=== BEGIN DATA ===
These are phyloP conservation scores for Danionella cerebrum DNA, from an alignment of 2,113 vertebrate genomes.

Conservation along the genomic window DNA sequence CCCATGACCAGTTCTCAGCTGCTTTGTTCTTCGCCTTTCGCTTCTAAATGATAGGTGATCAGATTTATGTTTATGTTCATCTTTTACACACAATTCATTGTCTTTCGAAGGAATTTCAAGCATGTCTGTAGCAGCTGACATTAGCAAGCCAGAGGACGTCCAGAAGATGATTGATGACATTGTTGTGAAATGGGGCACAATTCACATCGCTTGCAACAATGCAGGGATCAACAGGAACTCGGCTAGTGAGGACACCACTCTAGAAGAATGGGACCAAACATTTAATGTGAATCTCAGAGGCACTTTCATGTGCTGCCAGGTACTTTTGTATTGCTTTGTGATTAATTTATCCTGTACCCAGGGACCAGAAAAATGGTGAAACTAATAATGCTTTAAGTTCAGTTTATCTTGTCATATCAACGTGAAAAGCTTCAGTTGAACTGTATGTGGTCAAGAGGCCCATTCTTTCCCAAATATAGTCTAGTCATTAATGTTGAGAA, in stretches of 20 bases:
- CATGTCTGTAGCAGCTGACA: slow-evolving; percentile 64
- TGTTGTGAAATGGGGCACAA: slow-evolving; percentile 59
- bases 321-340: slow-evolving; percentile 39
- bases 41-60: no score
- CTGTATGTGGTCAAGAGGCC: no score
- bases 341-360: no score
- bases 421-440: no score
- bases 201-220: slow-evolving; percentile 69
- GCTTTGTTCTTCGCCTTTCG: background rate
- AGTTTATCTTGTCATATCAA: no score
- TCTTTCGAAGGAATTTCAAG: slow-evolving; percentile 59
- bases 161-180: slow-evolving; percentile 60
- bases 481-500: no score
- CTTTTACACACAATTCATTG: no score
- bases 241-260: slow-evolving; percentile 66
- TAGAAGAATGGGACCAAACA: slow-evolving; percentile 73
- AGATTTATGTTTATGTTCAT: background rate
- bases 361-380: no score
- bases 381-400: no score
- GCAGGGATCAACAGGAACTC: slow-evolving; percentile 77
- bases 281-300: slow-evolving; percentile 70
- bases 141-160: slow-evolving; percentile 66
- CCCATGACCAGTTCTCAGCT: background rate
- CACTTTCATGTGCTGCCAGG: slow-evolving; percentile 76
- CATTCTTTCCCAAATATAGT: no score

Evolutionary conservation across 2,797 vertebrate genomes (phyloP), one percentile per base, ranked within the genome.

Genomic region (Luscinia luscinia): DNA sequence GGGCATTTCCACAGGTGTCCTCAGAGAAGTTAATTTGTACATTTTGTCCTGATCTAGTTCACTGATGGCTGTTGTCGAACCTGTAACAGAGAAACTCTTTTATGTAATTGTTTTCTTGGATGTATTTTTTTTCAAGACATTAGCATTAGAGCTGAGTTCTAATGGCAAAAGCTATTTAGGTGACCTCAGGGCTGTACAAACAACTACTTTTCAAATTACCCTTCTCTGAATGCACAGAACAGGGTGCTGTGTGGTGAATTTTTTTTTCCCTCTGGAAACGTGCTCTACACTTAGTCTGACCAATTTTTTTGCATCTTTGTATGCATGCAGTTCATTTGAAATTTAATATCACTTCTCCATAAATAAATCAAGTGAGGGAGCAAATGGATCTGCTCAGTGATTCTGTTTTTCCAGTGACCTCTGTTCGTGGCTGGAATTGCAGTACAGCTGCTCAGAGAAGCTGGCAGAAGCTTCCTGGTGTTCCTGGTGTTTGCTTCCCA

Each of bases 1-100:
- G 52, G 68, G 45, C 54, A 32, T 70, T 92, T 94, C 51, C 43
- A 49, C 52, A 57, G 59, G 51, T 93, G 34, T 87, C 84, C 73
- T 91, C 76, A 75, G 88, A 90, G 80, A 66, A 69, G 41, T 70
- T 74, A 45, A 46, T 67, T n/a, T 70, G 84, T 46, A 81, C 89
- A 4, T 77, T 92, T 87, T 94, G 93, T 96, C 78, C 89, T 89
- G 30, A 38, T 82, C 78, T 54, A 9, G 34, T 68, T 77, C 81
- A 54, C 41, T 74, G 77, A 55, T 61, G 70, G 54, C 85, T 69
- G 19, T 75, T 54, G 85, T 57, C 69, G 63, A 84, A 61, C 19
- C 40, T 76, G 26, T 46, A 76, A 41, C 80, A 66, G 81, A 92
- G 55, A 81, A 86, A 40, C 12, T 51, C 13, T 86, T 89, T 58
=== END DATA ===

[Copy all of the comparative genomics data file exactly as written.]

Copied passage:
These are phyloP conservation scores for Danionella cerebrum DNA, from an alignment of 2,113 vertebrate genomes.

Conservation along the genomic window DNA sequence CCCATGACCAGTTCTCAGCTGCTTTGTTCTTCGCCTTTCGCTTCTAAATGATAGGTGATCAGATTTATGTTTATGTTCATCTTTTACACACAATTCATTGTCTTTCGAAGGAATTTCAAGCATGTCTGTAGCAGCTGACATTAGCAAGCCAGAGGACGTCCAGAAGATGATTGATGACATTGTTGTGAAATGGGGCACAATTCACATCGCTTGCAACAATGCAGGGATCAACAGGAACTCGGCTAGTGAGGACACCACTCTAGAAGAATGGGACCAAACATTTAATGTGAATCTCAGAGGCACTTTCATGTGCTGCCAGGTACTTTTGTATTGCTTTGTGATTAATTTATCCTGTACCCAGGGACCAGAAAAATGGTGAAACTAATAATGCTTTAAGTTCAGTTTATCTTGTCATATCAACGTGAAAAGCTTCAGTTGAACTGTATGTGGTCAAGAGGCCCATTCTTTCCCAAATATAGTCTAGTCATTAATGTTGAGAA, in stretches of 20 bases:
- CATGTCTGTAGCAGCTGACA: slow-evolving; percentile 64
- TGTTGTGAAATGGGGCACAA: slow-evolving; percentile 59
- bases 321-340: slow-evolving; percentile 39
- bases 41-60: no score
- CTGTATGTGGTCAAGAGGCC: no score
- bases 341-360: no score
- bases 421-440: no score
- bases 201-220: slow-evolving; percentile 69
- GCTTTGTTCTTCGCCTTTCG: background rate
- AGTTTATCTTGTCATATCAA: no score
- TCTTTCGAAGGAATTTCAAG: slow-evolving; percentile 59
- bases 161-180: slow-evolving; percentile 60
- bases 481-500: no score
- CTTTTACACACAATTCATTG: no score
- bases 241-260: slow-evolving; percentile 66
- TAGAAGAATGGGACCAAACA: slow-evolving; percentile 73
- AGATTTATGTTTATGTTCAT: background rate
- bases 361-380: no score
- bases 381-400: no score
- GCAGGGATCAACAGGAACTC: slow-evolving; percentile 77
- bases 281-300: slow-evolving; percentile 70
- bases 141-160: slow-evolving; percentile 66
- CCCATGACCAGTTCTCAGCT: background rate
- CACTTTCATGTGCTGCCAGG: slow-evolving; percentile 76
- CATTCTTTCCCAAATATAGT: no score

Evolutionary conservation across 2,797 vertebrate genomes (phyloP), one percentile per base, ranked within the genome.

Genomic region (Luscinia luscinia): DNA sequence GGGCATTTCCACAGGTGTCCTCAGAGAAGTTAATTTGTACATTTTGTCCTGATCTAGTTCACTGATGGCTGTTGTCGAACCTGTAACAGAGAAACTCTTTTATGTAATTGTTTTCTTGGATGTATTTTTTTTCAAGACATTAGCATTAGAGCTGAGTTCTAATGGCAAAAGCTATTTAGGTGACCTCAGGGCTGTACAAACAACTACTTTTCAAATTACCCTTCTCTGAATGCACAGAACAGGGTGCTGTGTGGTGAATTTTTTTTTCCCTCTGGAAACGTGCTCTACACTTAGTCTGACCAATTTTTTTGCATCTTTGTATGCATGCAGTTCATTTGAAATTTAATATCACTTCTCCATAAATAAATCAAGTGAGGGAGCAAATGGATCTGCTCAGTGATTCTGTTTTTCCAGTGACCTCTGTTCGTGGCTGGAATTGCAGTACAGCTGCTCAGAGAAGCTGGCAGAAGCTTCCTGGTGTTCCTGGTGTTTGCTTCCCA

Each of bases 1-100:
- G 52, G 68, G 45, C 54, A 32, T 70, T 92, T 94, C 51, C 43
- A 49, C 52, A 57, G 59, G 51, T 93, G 34, T 87, C 84, C 73
- T 91, C 76, A 75, G 88, A 90, G 80, A 66, A 69, G 41, T 70
- T 74, A 45, A 46, T 67, T n/a, T 70, G 84, T 46, A 81, C 89
- A 4, T 77, T 92, T 87, T 94, G 93, T 96, C 78, C 89, T 89
- G 30, A 38, T 82, C 78, T 54, A 9, G 34, T 68, T 77, C 81
- A 54, C 41, T 74, G 77, A 55, T 61, G 70, G 54, C 85, T 69
- G 19, T 75, T 54, G 85, T 57, C 69, G 63, A 84, A 61, C 19
- C 40, T 76, G 26, T 46, A 76, A 41, C 80, A 66, G 81, A 92
- G 55, A 81, A 86, A 40, C 12, T 51, C 13, T 86, T 89, T 58